By Laurie Paolicelli
One of the most ecologically diverse and stunning neighborhoods in Chapel Hill, the area known as Kings Mill-Morgan Creek, has been home to all kinds of celebrities, from Dean Smith, who invented basketball as we know it, to singer/songwriter James Taylor, who reinvented what it meant to be a singer-songwriter. His lovely song “Copperline” was inspired by Morgan Creek, the neighborhood he grew up in. And so many doctors and medical faculty live there that at one time it was called “Pill Hill.” Joining this iconic procession is another, equally remarkable man, Paul Jones.
But first, a story about how these neighborhoods got their names.
The Kings-Mill-Morgan Creek neighborhood was developed in the 1950s and 1960s on land owned by Dr. William Chambers Coker, his university colleague Henry Roland Totten and William Lanier Hunt. But the name Morgan Creek has roots that go much farther back than that. It comes from the family of Mark Morgan, a settler who came from Pennsylvania in pre-Revolutionary War days to farmland he purchased from — of all people — the Earl of Granville. According to legend, his first residence was in the hollow of a giant sycamore tree near the banks of the creek, a story we chose to believe.
Morgan eventually became a wealthy planter and was one of ten landowners who donated land for the establishment of the University of North Carolina in 1792.
In 1854, Mark Morgan’s granddaughter, Mary Elizabeth Morgan, married Reverend James Pleasant Mason, and began farming on a tract of the Morgan property known as Mason Farm, from which Mason Farm Road took its name.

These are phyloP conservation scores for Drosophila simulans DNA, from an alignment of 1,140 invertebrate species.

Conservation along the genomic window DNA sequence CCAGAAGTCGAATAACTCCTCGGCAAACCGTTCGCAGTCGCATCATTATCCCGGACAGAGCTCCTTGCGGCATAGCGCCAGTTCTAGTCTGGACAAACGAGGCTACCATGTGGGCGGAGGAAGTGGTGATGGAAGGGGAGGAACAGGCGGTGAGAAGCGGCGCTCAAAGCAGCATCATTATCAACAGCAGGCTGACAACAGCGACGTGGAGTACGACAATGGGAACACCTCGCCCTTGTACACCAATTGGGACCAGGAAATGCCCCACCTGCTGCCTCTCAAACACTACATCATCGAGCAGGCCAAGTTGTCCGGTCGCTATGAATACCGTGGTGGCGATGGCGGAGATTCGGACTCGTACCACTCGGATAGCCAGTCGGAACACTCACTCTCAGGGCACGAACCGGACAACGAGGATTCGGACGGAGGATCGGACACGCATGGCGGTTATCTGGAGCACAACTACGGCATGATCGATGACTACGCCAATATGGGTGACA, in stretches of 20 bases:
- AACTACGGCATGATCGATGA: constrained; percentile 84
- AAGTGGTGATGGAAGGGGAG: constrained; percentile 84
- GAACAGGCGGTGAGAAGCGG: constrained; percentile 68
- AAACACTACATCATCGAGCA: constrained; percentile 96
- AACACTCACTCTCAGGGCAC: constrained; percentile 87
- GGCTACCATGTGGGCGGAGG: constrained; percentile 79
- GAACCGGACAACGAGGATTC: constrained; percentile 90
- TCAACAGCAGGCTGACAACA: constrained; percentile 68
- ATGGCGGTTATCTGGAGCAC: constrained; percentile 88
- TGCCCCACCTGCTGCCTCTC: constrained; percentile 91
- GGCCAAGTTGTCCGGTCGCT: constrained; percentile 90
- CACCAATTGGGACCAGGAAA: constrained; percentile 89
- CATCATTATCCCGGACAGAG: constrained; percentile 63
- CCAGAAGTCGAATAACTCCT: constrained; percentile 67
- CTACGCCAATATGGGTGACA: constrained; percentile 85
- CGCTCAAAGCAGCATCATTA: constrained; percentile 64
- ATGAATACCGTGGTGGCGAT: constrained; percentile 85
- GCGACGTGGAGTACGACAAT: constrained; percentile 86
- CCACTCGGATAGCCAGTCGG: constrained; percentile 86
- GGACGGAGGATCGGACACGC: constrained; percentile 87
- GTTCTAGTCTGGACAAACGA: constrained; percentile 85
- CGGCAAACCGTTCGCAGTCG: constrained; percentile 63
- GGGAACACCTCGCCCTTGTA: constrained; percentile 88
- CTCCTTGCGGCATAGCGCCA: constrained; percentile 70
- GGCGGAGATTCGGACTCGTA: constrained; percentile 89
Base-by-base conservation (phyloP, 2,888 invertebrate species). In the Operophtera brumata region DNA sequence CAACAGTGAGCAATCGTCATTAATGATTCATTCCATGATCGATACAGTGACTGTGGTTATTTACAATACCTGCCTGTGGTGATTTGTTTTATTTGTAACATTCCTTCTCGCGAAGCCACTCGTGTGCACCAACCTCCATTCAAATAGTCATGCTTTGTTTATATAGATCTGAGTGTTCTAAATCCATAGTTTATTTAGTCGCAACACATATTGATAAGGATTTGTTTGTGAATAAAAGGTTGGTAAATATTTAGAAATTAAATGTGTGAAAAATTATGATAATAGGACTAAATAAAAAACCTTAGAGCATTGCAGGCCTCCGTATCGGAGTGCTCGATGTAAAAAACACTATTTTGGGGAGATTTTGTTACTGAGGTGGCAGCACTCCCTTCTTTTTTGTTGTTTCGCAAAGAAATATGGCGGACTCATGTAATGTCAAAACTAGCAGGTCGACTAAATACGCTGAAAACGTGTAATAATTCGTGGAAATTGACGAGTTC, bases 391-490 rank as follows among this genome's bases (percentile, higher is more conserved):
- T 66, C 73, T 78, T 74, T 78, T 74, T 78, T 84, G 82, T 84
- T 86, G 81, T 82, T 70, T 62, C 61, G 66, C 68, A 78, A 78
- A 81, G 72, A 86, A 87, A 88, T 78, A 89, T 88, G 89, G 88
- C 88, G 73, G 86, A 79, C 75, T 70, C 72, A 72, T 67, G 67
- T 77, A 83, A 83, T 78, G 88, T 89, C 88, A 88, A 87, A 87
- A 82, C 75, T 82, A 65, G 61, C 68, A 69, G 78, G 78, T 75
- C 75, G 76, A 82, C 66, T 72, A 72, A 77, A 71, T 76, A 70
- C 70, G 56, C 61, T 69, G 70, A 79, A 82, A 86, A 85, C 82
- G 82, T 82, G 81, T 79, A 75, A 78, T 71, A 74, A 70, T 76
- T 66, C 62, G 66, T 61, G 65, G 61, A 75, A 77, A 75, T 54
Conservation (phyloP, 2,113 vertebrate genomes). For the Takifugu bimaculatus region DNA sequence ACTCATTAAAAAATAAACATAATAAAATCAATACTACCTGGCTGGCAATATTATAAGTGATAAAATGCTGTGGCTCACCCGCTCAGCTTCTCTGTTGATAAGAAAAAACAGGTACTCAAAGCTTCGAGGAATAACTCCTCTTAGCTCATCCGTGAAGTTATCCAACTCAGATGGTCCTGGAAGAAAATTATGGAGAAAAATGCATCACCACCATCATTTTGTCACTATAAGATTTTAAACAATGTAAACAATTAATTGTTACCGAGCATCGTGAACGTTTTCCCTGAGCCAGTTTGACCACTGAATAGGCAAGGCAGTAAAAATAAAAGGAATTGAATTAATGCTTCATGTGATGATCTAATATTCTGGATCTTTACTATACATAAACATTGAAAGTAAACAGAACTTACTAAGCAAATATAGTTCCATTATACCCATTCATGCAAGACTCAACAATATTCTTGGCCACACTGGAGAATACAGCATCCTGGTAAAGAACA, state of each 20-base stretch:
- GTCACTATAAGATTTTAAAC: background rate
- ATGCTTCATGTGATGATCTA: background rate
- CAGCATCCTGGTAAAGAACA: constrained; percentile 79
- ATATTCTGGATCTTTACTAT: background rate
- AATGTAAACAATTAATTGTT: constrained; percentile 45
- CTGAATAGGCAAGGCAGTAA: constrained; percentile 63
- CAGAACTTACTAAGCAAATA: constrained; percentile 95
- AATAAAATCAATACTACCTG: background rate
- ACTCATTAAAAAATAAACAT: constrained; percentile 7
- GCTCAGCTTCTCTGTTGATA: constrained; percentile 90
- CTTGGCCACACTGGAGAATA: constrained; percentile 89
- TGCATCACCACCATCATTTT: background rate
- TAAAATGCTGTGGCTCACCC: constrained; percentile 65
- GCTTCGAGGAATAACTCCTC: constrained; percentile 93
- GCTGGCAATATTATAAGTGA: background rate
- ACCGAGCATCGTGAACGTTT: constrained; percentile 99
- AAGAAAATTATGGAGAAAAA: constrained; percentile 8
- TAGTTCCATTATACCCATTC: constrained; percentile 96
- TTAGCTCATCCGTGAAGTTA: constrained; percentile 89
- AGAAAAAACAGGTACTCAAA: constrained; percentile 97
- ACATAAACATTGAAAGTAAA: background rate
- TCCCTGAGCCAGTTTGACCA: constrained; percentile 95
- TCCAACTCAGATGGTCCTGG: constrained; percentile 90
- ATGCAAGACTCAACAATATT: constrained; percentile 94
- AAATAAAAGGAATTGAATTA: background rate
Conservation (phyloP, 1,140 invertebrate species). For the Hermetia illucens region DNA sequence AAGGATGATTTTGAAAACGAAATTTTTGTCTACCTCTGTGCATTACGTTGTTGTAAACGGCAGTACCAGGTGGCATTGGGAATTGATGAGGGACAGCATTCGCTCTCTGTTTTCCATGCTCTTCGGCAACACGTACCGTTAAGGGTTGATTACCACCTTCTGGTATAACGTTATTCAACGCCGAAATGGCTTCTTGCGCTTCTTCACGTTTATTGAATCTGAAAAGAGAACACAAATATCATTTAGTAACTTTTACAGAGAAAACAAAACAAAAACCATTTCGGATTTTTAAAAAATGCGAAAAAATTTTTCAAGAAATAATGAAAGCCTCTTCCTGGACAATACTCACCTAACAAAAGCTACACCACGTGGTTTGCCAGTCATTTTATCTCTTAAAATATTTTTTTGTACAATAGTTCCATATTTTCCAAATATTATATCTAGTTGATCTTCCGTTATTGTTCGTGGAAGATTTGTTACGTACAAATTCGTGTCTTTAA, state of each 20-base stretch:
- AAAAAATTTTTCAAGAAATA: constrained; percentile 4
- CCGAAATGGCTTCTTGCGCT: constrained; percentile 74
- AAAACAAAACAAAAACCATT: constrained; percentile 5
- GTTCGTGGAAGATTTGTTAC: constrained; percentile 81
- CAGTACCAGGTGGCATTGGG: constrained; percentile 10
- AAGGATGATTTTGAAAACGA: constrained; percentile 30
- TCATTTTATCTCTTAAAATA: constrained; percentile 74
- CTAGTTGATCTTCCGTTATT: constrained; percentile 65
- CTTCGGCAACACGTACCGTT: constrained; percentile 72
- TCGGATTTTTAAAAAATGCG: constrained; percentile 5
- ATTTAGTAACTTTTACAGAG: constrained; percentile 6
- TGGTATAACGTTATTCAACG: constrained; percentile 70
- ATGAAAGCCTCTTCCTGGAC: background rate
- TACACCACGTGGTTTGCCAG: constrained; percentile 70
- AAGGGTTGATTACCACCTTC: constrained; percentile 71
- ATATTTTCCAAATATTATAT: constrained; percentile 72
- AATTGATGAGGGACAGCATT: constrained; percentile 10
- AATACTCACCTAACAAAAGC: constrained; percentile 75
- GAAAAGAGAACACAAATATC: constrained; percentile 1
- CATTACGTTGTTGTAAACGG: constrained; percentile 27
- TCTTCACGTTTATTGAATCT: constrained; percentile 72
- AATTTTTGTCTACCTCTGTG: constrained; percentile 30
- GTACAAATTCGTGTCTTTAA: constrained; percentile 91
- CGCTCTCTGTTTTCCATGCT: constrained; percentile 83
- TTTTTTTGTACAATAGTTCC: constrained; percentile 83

Kings Mill Road takes its name from a grist mill which once existed on Morgan Creek. The millstone from that very mill has been recovered and now stands at the entrance to the herb garden at the nearby North Carolina Botanical Garden.
The names of these neighborhoods span centuries.
But it’s been modernized – literally. About 24% (39 out of 160) of the houses in Kings Mill-Morgan Creek neighborhood are considered “Modernist,” mostly built in the 1950s and 1960s. Many are surprised to learn that North Carolina has more Modernist homes than anywhere other than Los Angeles and Long Island.
Another Morgan Creek Resident Readies for Retirement
Paul Jones is the director of ibiblio.org, a contributor-run, digital library of public domain and creative commons media at UNC-Chapel Hill. It was originally known as SunSITE.unc.edu, one of the first World Wide Web sites in North America. After serving more than forty years in information sciences, he will officially retire on June 30.
“The large wooded lot, next to Merritt’s pasture, reminds me of where I grew up in Charlotte, near Freedom Park,” says Paul Jones. “And I love the modernist houses. I’m living in the kind of house I always wanted, but never had a chance to have.”
Like Morgan Hill, Jones has touched many lives.
Says Paul’s wife, Sally Greene: “Paul’s Twitter name is smalljones. He is small and self-effacing, but among internet pioneers and innovators here and abroad, his presence is large. His transition from professor to poet and writer is going to be seamless, because the same creative impulse drives all his thinking.”
Jones has been a seminal contributor to the digital revolution: publishing papers and lecturing on open source software, social networks, new journalism and new media, as well as citizen journalism and poetry.
Many friends bet that Jones will get much more involved with the NC Poetry Association once he retires. He currently serves as a Board Member.
The Chapel Hill area is lucky to have great neighborhoods like Morgan Creek and great creative leaders like Paul Jones. Both have a fascinating history, and offered many people numerous opportunities for creativity, diversity and mobility.
Laurie Paolicelli is the Executive Director of the Chapel Hill/Orange County Visitors Bureau.